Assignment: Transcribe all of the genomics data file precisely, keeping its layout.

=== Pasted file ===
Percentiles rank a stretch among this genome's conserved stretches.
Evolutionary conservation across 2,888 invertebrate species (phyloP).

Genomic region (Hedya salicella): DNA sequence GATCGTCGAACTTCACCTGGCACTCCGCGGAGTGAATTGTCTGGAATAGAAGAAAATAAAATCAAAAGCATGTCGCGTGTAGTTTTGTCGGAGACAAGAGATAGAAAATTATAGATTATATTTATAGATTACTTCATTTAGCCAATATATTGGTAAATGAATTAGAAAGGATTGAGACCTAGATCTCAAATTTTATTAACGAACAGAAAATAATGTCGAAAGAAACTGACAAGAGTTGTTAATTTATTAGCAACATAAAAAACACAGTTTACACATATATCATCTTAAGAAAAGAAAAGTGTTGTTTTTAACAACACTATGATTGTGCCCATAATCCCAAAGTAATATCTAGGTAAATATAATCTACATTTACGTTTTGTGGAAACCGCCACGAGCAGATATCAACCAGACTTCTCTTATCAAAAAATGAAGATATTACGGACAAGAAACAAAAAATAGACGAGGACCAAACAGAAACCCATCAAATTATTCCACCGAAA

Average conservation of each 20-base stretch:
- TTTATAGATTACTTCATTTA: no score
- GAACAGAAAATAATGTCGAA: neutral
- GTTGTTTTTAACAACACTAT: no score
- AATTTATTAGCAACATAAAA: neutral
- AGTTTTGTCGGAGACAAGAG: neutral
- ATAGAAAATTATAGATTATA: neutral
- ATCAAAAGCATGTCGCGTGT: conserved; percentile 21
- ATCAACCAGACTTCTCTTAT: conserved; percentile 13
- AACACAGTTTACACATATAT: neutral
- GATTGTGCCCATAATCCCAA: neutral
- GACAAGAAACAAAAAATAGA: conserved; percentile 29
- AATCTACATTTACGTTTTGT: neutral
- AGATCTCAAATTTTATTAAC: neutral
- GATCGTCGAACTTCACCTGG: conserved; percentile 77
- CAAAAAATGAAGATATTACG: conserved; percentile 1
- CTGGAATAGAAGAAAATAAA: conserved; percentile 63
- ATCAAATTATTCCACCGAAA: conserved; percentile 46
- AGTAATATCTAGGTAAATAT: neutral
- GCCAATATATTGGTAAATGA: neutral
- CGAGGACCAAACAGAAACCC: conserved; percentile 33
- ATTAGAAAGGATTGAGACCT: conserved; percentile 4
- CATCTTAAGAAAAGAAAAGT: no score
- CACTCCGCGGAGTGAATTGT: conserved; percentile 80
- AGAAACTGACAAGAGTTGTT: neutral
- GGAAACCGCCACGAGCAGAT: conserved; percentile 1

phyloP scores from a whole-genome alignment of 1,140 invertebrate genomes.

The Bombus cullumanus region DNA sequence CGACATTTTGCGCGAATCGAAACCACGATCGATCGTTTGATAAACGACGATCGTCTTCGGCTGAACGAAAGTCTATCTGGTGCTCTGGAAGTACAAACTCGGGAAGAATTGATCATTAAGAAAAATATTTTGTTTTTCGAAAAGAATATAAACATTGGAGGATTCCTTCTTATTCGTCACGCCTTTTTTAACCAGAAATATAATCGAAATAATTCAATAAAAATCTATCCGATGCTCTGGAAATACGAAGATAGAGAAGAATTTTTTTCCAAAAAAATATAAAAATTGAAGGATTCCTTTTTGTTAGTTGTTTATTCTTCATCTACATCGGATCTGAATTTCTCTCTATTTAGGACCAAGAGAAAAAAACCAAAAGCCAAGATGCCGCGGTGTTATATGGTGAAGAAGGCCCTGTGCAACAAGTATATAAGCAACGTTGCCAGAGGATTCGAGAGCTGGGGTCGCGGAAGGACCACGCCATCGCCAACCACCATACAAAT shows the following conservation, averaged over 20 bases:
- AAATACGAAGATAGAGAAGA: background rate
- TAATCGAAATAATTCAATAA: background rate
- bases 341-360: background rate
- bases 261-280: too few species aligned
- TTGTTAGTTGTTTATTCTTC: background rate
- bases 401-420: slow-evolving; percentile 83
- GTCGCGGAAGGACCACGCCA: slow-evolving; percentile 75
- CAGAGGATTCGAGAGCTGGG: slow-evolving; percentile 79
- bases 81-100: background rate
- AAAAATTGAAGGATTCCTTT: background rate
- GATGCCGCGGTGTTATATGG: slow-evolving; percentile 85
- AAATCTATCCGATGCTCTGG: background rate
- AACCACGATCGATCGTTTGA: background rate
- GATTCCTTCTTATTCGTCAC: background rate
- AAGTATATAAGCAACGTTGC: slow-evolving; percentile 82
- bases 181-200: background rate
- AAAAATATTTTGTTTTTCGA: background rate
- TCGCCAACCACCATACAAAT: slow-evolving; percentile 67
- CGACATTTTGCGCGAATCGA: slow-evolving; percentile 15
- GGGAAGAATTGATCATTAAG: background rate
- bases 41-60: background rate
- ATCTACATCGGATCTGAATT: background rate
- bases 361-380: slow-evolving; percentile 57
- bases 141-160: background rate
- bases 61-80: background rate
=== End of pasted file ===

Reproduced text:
Percentiles rank a stretch among this genome's conserved stretches.
Evolutionary conservation across 2,888 invertebrate species (phyloP).

Genomic region (Hedya salicella): DNA sequence GATCGTCGAACTTCACCTGGCACTCCGCGGAGTGAATTGTCTGGAATAGAAGAAAATAAAATCAAAAGCATGTCGCGTGTAGTTTTGTCGGAGACAAGAGATAGAAAATTATAGATTATATTTATAGATTACTTCATTTAGCCAATATATTGGTAAATGAATTAGAAAGGATTGAGACCTAGATCTCAAATTTTATTAACGAACAGAAAATAATGTCGAAAGAAACTGACAAGAGTTGTTAATTTATTAGCAACATAAAAAACACAGTTTACACATATATCATCTTAAGAAAAGAAAAGTGTTGTTTTTAACAACACTATGATTGTGCCCATAATCCCAAAGTAATATCTAGGTAAATATAATCTACATTTACGTTTTGTGGAAACCGCCACGAGCAGATATCAACCAGACTTCTCTTATCAAAAAATGAAGATATTACGGACAAGAAACAAAAAATAGACGAGGACCAAACAGAAACCCATCAAATTATTCCACCGAAA

Average conservation of each 20-base stretch:
- TTTATAGATTACTTCATTTA: no score
- GAACAGAAAATAATGTCGAA: neutral
- GTTGTTTTTAACAACACTAT: no score
- AATTTATTAGCAACATAAAA: neutral
- AGTTTTGTCGGAGACAAGAG: neutral
- ATAGAAAATTATAGATTATA: neutral
- ATCAAAAGCATGTCGCGTGT: conserved; percentile 21
- ATCAACCAGACTTCTCTTAT: conserved; percentile 13
- AACACAGTTTACACATATAT: neutral
- GATTGTGCCCATAATCCCAA: neutral
- GACAAGAAACAAAAAATAGA: conserved; percentile 29
- AATCTACATTTACGTTTTGT: neutral
- AGATCTCAAATTTTATTAAC: neutral
- GATCGTCGAACTTCACCTGG: conserved; percentile 77
- CAAAAAATGAAGATATTACG: conserved; percentile 1
- CTGGAATAGAAGAAAATAAA: conserved; percentile 63
- ATCAAATTATTCCACCGAAA: conserved; percentile 46
- AGTAATATCTAGGTAAATAT: neutral
- GCCAATATATTGGTAAATGA: neutral
- CGAGGACCAAACAGAAACCC: conserved; percentile 33
- ATTAGAAAGGATTGAGACCT: conserved; percentile 4
- CATCTTAAGAAAAGAAAAGT: no score
- CACTCCGCGGAGTGAATTGT: conserved; percentile 80
- AGAAACTGACAAGAGTTGTT: neutral
- GGAAACCGCCACGAGCAGAT: conserved; percentile 1

phyloP scores from a whole-genome alignment of 1,140 invertebrate genomes.

The Bombus cullumanus region DNA sequence CGACATTTTGCGCGAATCGAAACCACGATCGATCGTTTGATAAACGACGATCGTCTTCGGCTGAACGAAAGTCTATCTGGTGCTCTGGAAGTACAAACTCGGGAAGAATTGATCATTAAGAAAAATATTTTGTTTTTCGAAAAGAATATAAACATTGGAGGATTCCTTCTTATTCGTCACGCCTTTTTTAACCAGAAATATAATCGAAATAATTCAATAAAAATCTATCCGATGCTCTGGAAATACGAAGATAGAGAAGAATTTTTTTCCAAAAAAATATAAAAATTGAAGGATTCCTTTTTGTTAGTTGTTTATTCTTCATCTACATCGGATCTGAATTTCTCTCTATTTAGGACCAAGAGAAAAAAACCAAAAGCCAAGATGCCGCGGTGTTATATGGTGAAGAAGGCCCTGTGCAACAAGTATATAAGCAACGTTGCCAGAGGATTCGAGAGCTGGGGTCGCGGAAGGACCACGCCATCGCCAACCACCATACAAAT shows the following conservation, averaged over 20 bases:
- AAATACGAAGATAGAGAAGA: background rate
- TAATCGAAATAATTCAATAA: background rate
- bases 341-360: background rate
- bases 261-280: too few species aligned
- TTGTTAGTTGTTTATTCTTC: background rate
- bases 401-420: slow-evolving; percentile 83
- GTCGCGGAAGGACCACGCCA: slow-evolving; percentile 75
- CAGAGGATTCGAGAGCTGGG: slow-evolving; percentile 79
- bases 81-100: background rate
- AAAAATTGAAGGATTCCTTT: background rate
- GATGCCGCGGTGTTATATGG: slow-evolving; percentile 85
- AAATCTATCCGATGCTCTGG: background rate
- AACCACGATCGATCGTTTGA: background rate
- GATTCCTTCTTATTCGTCAC: background rate
- AAGTATATAAGCAACGTTGC: slow-evolving; percentile 82
- bases 181-200: background rate
- AAAAATATTTTGTTTTTCGA: background rate
- TCGCCAACCACCATACAAAT: slow-evolving; percentile 67
- CGACATTTTGCGCGAATCGA: slow-evolving; percentile 15
- GGGAAGAATTGATCATTAAG: background rate
- bases 41-60: background rate
- ATCTACATCGGATCTGAATT: background rate
- bases 361-380: slow-evolving; percentile 57
- bases 141-160: background rate
- bases 61-80: background rate